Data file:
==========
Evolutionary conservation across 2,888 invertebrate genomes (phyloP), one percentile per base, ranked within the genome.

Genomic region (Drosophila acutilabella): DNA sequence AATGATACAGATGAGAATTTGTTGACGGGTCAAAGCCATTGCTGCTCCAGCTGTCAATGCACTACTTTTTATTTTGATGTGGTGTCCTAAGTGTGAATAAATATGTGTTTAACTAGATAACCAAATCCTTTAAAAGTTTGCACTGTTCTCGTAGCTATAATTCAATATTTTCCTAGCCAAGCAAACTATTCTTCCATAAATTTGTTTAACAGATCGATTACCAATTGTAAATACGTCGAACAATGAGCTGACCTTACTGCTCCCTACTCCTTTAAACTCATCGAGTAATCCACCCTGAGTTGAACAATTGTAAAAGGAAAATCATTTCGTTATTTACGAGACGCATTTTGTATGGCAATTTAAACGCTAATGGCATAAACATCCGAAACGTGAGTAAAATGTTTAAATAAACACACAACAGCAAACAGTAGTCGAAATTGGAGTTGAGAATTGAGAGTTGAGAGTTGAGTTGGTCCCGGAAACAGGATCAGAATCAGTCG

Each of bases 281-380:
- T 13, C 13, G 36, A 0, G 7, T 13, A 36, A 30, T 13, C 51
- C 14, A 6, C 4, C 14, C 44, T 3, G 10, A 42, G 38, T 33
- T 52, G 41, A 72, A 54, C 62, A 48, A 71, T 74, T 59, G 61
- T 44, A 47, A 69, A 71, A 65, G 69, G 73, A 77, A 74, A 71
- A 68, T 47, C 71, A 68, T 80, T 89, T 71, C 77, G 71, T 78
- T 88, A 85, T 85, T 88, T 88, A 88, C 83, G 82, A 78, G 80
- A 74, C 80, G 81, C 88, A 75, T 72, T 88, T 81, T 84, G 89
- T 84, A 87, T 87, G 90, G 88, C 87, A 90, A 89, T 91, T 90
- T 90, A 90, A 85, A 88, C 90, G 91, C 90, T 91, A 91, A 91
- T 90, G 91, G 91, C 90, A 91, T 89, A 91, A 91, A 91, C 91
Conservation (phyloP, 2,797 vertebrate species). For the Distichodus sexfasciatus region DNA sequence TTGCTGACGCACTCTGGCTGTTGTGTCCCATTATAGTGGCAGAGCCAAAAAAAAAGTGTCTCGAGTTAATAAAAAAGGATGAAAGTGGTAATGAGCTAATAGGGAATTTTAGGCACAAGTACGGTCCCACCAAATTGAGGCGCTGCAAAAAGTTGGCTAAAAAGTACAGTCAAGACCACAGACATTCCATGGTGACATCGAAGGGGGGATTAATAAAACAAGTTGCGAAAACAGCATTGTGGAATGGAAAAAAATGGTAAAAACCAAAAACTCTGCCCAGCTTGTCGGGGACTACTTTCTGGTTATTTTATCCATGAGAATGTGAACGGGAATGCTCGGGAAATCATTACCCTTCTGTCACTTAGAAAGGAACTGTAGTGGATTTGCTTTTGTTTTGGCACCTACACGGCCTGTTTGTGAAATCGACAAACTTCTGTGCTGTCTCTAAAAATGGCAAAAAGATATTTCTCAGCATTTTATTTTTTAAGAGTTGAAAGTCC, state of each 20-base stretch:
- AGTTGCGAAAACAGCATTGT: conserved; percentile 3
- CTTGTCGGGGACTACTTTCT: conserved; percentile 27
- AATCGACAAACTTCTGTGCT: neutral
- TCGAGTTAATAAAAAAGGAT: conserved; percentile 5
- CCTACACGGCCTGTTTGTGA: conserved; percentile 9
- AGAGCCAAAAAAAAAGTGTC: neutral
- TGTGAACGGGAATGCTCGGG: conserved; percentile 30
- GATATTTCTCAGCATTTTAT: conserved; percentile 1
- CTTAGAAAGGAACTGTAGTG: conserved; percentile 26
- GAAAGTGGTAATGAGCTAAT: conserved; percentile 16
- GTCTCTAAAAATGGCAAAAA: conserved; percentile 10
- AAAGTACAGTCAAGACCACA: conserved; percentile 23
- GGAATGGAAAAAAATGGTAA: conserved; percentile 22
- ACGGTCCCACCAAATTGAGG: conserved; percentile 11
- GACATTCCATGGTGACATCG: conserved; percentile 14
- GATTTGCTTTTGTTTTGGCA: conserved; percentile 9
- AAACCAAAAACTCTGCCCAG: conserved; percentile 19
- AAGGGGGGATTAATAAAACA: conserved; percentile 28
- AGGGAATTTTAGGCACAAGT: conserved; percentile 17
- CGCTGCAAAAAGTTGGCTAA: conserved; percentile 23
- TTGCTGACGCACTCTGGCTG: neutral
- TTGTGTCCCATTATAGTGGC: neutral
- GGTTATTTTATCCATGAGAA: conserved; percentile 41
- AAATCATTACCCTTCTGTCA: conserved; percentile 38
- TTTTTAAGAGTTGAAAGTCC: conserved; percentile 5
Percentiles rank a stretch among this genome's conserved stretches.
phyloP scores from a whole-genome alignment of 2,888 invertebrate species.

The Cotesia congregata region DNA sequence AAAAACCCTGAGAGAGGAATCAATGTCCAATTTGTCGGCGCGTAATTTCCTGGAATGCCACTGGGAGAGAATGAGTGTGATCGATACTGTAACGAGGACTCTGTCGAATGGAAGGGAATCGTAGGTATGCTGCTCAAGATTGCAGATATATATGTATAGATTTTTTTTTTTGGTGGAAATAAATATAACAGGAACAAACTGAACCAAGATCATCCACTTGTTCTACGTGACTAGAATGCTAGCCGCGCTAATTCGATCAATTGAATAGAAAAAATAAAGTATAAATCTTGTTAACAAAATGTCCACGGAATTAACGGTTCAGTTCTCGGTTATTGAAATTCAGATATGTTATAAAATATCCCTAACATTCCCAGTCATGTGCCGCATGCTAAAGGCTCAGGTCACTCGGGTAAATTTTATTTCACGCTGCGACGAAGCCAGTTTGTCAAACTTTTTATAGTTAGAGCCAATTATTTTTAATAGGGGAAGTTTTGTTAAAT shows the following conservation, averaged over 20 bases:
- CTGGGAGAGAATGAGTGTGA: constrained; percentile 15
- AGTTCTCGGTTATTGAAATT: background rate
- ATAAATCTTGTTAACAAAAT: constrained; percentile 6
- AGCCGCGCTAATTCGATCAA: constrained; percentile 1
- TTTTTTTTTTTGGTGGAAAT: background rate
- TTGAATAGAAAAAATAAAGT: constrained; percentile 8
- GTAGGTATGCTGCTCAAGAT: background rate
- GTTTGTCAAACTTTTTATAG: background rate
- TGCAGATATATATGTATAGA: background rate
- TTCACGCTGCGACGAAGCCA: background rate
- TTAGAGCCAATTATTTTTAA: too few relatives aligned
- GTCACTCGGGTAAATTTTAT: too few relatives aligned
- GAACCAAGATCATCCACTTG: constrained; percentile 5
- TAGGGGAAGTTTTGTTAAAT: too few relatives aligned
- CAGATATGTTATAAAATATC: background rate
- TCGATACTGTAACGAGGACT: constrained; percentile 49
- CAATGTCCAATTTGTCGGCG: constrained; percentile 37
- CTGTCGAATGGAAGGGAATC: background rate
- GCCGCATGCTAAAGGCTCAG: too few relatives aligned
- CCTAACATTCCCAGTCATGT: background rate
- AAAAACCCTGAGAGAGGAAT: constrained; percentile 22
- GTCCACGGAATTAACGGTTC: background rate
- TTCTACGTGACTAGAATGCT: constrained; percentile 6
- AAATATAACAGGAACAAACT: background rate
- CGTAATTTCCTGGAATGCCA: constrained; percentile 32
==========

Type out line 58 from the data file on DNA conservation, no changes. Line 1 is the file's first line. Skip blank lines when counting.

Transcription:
- TCGATACTGTAACGAGGACT: constrained; percentile 49